The Chhairo Gompa complex is a Buddhist center of learning in Nepal’s Lower Mustang Valley. Located south of Marpha on the Kali Gandaki River, the remote site is tucked away in a grove of spruce trees, about a kilometer east of the famed Annapurna circuit trekking trail. From 29 April through 10 May 2013, I joined a group of volunteers helping to restore the gompa.
From ruin to thriving center of learning
Chhairo Gompa was once a thriving and influential community center for the local population, but its use gradually declined as historic trade routes became less traveled. After monks departed, and the gompa was given into the hands of local caretakers, only the core shrine rooms and courtyard were maintained.
Fast-forward to the 1990s, when Lower Mustang native and monk Shashi Dhoj Tulachan spearheaded efforts to return the gompa to its former glory. Within a few years, restoration work had begun, and in 2004, a long-term project to revive the monastic community in new quarters was underway. For nearly a decade, volunteers from Restoration Works International (RWI) have been traveling to Lower Mustang, lending their efforts to the ongoing project.
When work began, most of the gompa was in ruins, with just two main temples and interior courtyard buildings standing. Today the rubble of the old complex has been removed and replaced by a new stone structure to house gyalpos, or protector deities, as well as quarters for monks and a library.
Donations fund the work
When I signed up for the RWI project, almost 85% of my registration fee went directly to Nepal. More than half was for project expenses: helping cover wages for local staff, and costs for building materials and supplies. The rest covered my in-country expenses for transportation, food and lodging.
Interaction with locals
The opportunity to forge personal relationships with the Nepalese working on the project is a highlight of RWI volunteer trips. Three of the volunteers in our group had participated in prior restoration trips to Chhairo Gompa. Our group worked alongside locals, supplementing their labors. We plastered, cleaned ancient statues, cut stones for walls and prepared walls for painting.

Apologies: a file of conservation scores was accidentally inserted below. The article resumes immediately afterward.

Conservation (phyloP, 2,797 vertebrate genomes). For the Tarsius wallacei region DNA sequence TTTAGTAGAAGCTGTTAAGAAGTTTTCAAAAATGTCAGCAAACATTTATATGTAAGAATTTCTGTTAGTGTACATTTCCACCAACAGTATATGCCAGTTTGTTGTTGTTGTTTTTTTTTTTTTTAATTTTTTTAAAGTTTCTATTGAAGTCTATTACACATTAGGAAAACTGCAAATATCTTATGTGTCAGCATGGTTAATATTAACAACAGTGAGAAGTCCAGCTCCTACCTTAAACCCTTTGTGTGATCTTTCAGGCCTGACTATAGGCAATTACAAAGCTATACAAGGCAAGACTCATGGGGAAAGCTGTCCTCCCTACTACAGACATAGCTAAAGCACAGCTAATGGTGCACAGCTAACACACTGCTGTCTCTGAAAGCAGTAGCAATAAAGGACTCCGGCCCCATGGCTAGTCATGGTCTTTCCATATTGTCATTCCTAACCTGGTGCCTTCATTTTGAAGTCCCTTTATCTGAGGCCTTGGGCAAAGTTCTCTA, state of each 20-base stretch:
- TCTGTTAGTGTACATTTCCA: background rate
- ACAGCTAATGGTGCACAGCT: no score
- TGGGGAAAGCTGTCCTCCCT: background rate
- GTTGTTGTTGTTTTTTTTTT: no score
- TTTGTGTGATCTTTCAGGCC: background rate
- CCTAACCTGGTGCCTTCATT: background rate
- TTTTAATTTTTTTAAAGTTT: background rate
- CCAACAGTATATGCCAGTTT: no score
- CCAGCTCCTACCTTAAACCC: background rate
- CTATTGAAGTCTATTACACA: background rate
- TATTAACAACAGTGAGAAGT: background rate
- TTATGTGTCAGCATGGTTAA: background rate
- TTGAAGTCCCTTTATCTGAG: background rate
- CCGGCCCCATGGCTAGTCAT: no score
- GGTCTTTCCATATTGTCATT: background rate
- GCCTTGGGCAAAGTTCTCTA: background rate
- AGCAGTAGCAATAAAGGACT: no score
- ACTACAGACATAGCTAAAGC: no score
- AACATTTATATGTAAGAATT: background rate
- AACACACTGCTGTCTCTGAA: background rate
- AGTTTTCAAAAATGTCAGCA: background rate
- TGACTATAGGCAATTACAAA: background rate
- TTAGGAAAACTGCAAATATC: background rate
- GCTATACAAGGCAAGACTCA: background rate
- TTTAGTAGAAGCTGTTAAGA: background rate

Cultural exploration in Lower Mustang
During our time in the Lower Mustang Valley, we took three short treks and a jeep trip. Our excursions to Marpha, Tukuche and Muktinath took us past green fields, along the Kali Gandaki River and through the Annapurna foothills. A day’s excursion by jeep provided vistas of snow-capped mountains.
Volunteering with RWI: enjoyable and educational
My spring-time trip gave me a much-welcomed opportunity to return to the Himalayas (I had been to eastern Nepal some years ago). It was a joy to experience the clear skies and mountain views of a new part of the country.
As a photographer, I enjoyed helping document work on the gompa; and I found the landscape and people to be rewarding photographic subjects.
Are you interested in having your own Himalayan volunteer experience? For more information, and to join a trip to Chhairo Gompa, visit the RWI website.
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Thanks to Restoration Works International for the opportunity to join the spring 2013 trip as project photographer. I look forward to returning to Nepal with RWI! For more about our exciting trip, see my book: Restoring Chhairo Gompa.
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